Sunday, October 26, 2008

Election Generalities

I sit here this morning less than two weeks away from the next presidential election. Since I last expounded on the subject, we've seen more debates, new campaign strategies, and perhaps the best political SNL impression in the show's history. At this point, I'd just like to give my general impression of the goings-on in this race.

On one side, we have John McCain. Senator McCain wants me to identify with a tax-dodging plumber from the upper Midwest. It seems he follows president Bush's economic philosophy; mainly, that by spending money on an ever-growing military budget and off the wall mandated programs, then giving massive tax breaks to everyone from large corporations to the lowest of tax brackets, he'll somehow magically create a boom in the job market. Meanwhile, his VP nominee displays basically zero knowledge of foreign policy issues beyond the "Go, America, Go!" attitude that seems to... *ahem* "excite the Republican base." All the while she's running up a bill for clothes that exceeds my lifetime income to date.

Then, on the other side, we have Barack Obama. Senator Obama is a typical Democrat, economically at least. His grand plan is to get my vote by promising to implement more expensive social programs than his elaborate tax plan can possibly pay for. He's going to subsidize everything from healthcare, to college loans, to environmentally sound industry.

I suppose, in this economic respect, this is a typical election, in that both parties want to spend more money than they can afford to fund their parties pet projects.

Personal attacks have taken on an interesting character in this election as well. Obama and Palin are both getting cries of inexperience from the other side. McCain has been decried as out of touch with everyday Americans. The interesting ones, though, come directed at Obama from that excited Republican base (and their fear-mongering FOX news/ talk radio pundits). There is, of course, the accusation that he's a Muslim, which, while being completely false, I somewhat resent. The idea that being a Muslim would make someone unqualified to be president is ridiculous. These are often accompanied by accusations of ties to al-Qaeda. Then there are the assumptions (fueled by the McCain campaign) that '60s anti-war terrorist Bill Ayers is his closest adviser; the two served together on an education reform committee in Chicago and are friends, but Ayers does not work for the Obama campaign. Similar false accusations were made about failed executives from Fannie Mae and Freddy Mac. The silliest ones seem to be about Obama's race. Apparently there's a rumor going around that Obama isn't actually African American, that he's 1/4 black and 1/2 Middle Eastern (again, the implication that an Arab American is automatically unqualified to be president is disgusting), and is only trying to court the black vote. This, of course, is easily debunked. Obama's ethnicity is a matter of public record, plus, he has been very forthcoming about his family history.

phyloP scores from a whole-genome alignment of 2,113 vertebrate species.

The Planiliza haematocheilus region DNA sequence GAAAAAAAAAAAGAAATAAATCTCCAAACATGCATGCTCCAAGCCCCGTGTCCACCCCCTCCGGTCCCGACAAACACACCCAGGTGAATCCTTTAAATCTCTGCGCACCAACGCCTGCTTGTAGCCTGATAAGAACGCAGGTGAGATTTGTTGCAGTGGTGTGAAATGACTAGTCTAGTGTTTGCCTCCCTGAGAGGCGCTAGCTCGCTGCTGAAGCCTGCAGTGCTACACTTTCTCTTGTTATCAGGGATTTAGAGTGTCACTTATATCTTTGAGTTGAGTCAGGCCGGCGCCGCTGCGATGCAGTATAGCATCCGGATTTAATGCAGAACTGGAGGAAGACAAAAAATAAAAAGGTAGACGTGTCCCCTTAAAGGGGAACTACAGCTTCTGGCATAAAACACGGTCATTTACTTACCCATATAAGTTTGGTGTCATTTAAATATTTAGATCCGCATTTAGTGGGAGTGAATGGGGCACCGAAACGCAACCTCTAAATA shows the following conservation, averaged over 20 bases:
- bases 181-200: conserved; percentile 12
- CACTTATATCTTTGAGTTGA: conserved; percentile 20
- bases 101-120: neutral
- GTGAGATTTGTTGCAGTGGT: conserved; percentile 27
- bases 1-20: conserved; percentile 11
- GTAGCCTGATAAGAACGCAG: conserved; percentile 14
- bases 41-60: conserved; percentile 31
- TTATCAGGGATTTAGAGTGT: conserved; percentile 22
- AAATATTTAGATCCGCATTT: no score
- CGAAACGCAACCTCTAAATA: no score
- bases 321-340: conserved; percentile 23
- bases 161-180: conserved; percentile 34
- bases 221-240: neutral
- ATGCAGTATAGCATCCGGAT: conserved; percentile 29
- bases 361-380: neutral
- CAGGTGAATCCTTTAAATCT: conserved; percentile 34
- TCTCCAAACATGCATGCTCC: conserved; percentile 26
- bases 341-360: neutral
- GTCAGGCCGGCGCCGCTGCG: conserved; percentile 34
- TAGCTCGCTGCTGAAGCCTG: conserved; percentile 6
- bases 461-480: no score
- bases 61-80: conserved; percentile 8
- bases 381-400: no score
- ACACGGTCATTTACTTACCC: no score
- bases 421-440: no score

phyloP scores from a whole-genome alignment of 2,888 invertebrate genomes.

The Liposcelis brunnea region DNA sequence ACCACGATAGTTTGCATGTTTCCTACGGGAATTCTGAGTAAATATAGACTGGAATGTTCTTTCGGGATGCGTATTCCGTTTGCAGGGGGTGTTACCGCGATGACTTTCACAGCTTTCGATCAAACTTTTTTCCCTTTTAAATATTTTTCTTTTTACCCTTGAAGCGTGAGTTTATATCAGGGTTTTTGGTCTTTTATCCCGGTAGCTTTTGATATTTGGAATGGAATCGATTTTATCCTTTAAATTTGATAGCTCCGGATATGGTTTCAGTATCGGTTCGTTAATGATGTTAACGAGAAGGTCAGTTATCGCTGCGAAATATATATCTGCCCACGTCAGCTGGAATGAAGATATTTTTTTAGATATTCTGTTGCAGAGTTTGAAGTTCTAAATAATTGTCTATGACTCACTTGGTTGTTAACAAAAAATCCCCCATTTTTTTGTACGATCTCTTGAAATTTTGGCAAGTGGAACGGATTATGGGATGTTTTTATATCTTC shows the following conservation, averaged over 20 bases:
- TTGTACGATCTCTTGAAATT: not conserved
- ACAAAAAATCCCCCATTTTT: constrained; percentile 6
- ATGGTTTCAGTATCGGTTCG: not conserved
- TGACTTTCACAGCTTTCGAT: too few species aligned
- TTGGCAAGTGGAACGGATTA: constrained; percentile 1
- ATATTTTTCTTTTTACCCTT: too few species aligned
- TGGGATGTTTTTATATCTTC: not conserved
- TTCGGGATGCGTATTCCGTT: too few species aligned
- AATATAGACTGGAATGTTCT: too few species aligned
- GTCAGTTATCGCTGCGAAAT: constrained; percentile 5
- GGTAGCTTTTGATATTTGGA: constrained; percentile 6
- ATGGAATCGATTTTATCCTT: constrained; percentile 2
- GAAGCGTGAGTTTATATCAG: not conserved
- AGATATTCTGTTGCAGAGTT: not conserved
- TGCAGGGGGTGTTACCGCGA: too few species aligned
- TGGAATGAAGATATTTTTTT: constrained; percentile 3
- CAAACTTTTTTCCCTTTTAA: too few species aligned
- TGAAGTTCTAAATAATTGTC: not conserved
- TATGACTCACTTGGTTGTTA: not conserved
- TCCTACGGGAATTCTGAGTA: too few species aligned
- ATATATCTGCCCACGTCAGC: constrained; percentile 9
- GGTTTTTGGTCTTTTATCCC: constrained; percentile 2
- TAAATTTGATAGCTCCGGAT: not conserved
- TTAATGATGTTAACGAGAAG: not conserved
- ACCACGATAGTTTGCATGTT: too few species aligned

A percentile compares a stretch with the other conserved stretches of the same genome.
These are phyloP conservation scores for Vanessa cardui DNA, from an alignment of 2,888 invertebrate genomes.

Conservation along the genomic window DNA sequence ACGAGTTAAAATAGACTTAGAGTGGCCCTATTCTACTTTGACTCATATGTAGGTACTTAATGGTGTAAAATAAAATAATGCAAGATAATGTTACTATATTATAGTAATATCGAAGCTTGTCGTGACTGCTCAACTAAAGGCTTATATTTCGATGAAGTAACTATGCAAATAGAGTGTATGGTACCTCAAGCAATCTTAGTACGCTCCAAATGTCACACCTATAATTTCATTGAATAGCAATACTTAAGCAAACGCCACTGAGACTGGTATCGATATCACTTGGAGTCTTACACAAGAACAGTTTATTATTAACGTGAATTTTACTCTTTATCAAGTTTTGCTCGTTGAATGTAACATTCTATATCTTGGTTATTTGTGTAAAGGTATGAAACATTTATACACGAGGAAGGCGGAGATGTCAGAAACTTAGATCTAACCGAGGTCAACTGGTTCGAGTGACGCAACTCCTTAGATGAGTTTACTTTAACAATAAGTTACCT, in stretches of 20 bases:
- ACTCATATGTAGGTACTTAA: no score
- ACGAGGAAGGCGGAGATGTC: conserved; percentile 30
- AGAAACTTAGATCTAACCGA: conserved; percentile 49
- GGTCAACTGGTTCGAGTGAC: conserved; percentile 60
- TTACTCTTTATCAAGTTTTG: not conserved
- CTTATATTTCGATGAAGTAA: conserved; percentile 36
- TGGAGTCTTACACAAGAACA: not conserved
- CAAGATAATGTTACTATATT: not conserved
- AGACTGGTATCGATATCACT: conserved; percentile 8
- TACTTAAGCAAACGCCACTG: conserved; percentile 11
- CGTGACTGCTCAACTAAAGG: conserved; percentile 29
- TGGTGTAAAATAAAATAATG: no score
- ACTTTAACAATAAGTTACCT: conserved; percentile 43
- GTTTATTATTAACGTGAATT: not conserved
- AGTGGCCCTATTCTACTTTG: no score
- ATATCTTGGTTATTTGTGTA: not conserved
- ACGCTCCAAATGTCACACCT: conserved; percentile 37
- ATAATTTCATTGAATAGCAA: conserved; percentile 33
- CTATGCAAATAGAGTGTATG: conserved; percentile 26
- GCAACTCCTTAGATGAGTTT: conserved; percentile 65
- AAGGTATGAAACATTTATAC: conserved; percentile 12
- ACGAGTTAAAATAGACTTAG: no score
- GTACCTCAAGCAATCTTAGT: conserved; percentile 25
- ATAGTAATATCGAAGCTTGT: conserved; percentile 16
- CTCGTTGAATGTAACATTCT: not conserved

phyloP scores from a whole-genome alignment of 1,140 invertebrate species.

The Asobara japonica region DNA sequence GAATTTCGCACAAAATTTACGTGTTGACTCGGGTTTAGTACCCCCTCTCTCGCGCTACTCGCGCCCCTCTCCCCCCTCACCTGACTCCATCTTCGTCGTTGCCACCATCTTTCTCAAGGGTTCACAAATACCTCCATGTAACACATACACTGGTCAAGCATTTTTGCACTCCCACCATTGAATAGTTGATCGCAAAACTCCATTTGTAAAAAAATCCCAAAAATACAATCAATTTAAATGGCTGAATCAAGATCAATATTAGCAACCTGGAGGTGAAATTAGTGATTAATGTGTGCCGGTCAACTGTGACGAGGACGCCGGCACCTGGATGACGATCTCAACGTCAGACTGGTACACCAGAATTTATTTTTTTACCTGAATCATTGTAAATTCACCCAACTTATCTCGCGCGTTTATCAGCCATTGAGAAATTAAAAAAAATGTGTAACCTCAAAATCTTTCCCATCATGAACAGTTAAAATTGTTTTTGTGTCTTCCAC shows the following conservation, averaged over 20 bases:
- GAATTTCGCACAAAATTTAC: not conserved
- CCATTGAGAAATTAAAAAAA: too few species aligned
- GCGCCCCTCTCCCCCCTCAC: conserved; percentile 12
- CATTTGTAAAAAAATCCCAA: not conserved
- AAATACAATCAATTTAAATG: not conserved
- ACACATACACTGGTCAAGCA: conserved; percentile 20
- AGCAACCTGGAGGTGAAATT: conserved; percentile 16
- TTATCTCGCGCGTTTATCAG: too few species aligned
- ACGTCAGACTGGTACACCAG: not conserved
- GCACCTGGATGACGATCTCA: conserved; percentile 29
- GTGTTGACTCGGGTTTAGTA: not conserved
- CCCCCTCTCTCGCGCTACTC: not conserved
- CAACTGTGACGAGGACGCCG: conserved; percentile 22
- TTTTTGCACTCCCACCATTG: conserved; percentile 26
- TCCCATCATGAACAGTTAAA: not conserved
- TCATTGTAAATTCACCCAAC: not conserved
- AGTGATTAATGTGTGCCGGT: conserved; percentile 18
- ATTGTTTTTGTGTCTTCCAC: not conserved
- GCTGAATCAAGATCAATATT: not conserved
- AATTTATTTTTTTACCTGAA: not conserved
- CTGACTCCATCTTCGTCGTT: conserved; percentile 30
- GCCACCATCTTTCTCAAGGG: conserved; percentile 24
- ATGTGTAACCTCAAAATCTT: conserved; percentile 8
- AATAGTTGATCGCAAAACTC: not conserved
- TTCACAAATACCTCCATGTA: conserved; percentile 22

Is my bias showing yet? I guess my point is that there are a lot of reasons to dislike both these guys without making stuff up. Hate them for who they are, not for the names their opponents call them.

BUT! I, again, chose optimism! How can we go wrong, America, in an election year where EVERYBODY's the change candidate? At the time of this writing, we've only got 85 days left of George W. Bush, and that's something over 80% of us can celebrate!
Keep an eye on it! ------------------------>

As always, my dear silent and few readers, I'd be happy to discuss any of this further, but let's keep something straight... I consider my personal politics personal, and neither of these candidates represent them well, so this would be discussion for the sake of discussion. Politics is fun for me, and I'm a firm believer that we can agree to disagree, and still be friends at the end of the day.

In conclusion, boo Republicans for not supporting Ron Paul.

Wednesday, October 01, 2008

Into the Arms of the Hockey Mom.

Here's a thought: in Thursday's Vice Presidential debate, Joe Biden is going to slam Sarah Palin into the ground. His rhetorical victory will be overwhelming on the vast majority of the issues discussed. As a result he will lose.

He will be seen as being too hard on her, too aggresive to this pioneering, family-oriented woman, and will turn a large chunk of swing voters into the arms of the hockey mom.

I hope I'm wrong.